1. ## Rational Trigonometry

There's a guy on youtube.com explaining what he calls RATIONAL TRIGONOMETRY.

What level of math is that?

What is the use of such trigonometry?

2. Originally Posted by magentarita
There's a guy on youtube.com explaining what he calls RATIONAL TRIGONOMETRY.

What level of math is that?

What is the use of such trigonometry?

what did the guy say when he was talking about Rational Trigonometry?

The level varies, it can go from low level high school geometry, to higher levels. it is formulated a bit differently from regular trig though. so it might not be an approach taught widely in high school.

the use of such trig is the same as regular trig. only applied differently, with different notation and perhaps in different contexts. see Rational trigonometry - Wikipedia, the free encyclopedia

(I know it's a late reply, but someone reported this post and i wanted to answer it)

3. ## look here...

Originally Posted by Jhevon
what did the guy say when he was talking about Rational Trigonometry?

The level varies, it can go from low level high school geometry, to higher levels. it is formulated a bit differently from regular trig though. so it might not be an approach taught widely in high school.

the use of such trig is the same as regular trig. only applied differently, with different notation and perhaps in different contexts. see Rational trigonometry - Wikipedia, the free encyclopedia

(I know it's a late reply, but someone reported this post and i wanted to answer it)
Here's what the guy looks like and what is teaching:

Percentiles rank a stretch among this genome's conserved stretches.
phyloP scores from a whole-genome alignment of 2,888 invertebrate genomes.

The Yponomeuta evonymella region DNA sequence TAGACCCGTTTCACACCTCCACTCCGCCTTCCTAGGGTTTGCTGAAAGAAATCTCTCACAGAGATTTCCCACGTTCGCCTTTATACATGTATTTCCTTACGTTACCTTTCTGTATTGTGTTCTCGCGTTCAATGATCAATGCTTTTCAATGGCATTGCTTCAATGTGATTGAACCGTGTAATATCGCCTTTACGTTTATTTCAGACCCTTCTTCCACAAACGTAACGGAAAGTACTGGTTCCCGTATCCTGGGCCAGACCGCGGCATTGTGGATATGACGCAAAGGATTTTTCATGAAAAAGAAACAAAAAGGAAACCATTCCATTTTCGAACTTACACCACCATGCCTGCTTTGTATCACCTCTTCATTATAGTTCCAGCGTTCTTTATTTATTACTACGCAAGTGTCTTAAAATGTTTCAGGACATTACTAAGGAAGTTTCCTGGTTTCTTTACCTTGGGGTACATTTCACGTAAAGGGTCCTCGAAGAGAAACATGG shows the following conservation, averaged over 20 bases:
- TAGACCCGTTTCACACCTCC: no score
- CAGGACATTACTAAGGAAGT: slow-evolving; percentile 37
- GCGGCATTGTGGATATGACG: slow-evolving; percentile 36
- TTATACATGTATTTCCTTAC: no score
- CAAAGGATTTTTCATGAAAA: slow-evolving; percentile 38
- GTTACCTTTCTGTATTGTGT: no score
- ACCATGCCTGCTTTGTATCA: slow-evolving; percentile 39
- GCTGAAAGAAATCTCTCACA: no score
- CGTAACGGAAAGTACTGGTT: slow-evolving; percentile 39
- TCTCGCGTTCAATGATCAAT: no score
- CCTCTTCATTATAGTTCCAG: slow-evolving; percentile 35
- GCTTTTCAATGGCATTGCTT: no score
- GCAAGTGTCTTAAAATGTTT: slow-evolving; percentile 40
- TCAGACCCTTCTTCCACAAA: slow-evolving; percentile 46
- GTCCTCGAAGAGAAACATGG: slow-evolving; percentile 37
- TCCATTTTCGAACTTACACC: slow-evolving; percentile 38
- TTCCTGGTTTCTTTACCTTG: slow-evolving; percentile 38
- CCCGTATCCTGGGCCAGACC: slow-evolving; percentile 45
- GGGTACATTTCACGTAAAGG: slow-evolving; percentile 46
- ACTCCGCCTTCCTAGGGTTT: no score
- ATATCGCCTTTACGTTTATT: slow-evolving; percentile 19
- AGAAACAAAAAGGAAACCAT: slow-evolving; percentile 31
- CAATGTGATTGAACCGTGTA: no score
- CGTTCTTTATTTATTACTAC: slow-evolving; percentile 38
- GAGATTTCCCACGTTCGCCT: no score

YouTube - WildTrig4: Five main laws of rational trigonometry

4. Originally Posted by magentarita
Here's what the guy looks like and what is teaching:

YouTube - WildTrig4: Five main laws of rational trigonometry
well, as you may be able to tell, this is just a reformulation of good ol' fashioned trigonometry. if you pay close attention, you will notice that these "laws" he is referring to, are things like Pythaogoras' theorem, the law of sines, the law of cosines, etc. he just calls them by different names and use different elements in the formula. for instance, see what happens if you replace "spread of two lines" with "the sine of the angle between the two lines", you will notice that spread is talking about the old sine = opposite/hypotenuse ratio. so it is really familiar trig in a new light. as for the advantages of this new formulation, i am not aware of what they are, but i am sure there are some, or else no one would waste time coming up with it

Originally Posted by Jhevon
well, as you may be able to tell, this is just a reformulation of good ol' fashioned trigonometry. if you pay close attention, you will notice that these "laws" he is referring to, are things like Pythaogoras' theorem, the law of sines, the law of cosines, etc. he just calls them by different names and use different elements in the formula. for instance, see what happens if you replace "spread of two lines" with "the sine of the angle between the two lines", you will notice that spread is talking about the old sine = opposite/hypotenuse ratio. so it is really familiar trig in a new light. as for the advantages of this new formulation, i am not aware of what they are, but i am sure there are some, or else no one would waste time coming up with it
I took trig in high school back in 1983 and then it was introduced to me again in a college precalculus course. It was never taught using rational trigonometry concepts or as taught by the guy on youtube.com.

6. Originally Posted by magentarita
I took trig in high school back in 1983 and then it was introduced to me again in a college precalculus course. It was never taught using rational trigonometry concepts or as taught by the guy on youtube.com.
neither have i, and i would say that few have. i wouldn't worry about this too much, unless there is some specific reason you want to know it. good ol' fashion trigonometry is good enough

7. ## math is

Originally Posted by Jhevon
neither have i, and i would say that few have. i wouldn't worry about this too much, unless there is some specific reason you want to know it. good ol' fashion trigonometry is good enough
I love math. I am reviewing all this stuff first introduced to me way back in high school over 20 years ago. At age 44, I have hope to major in math BEFORE age 50. I just can't get enough math.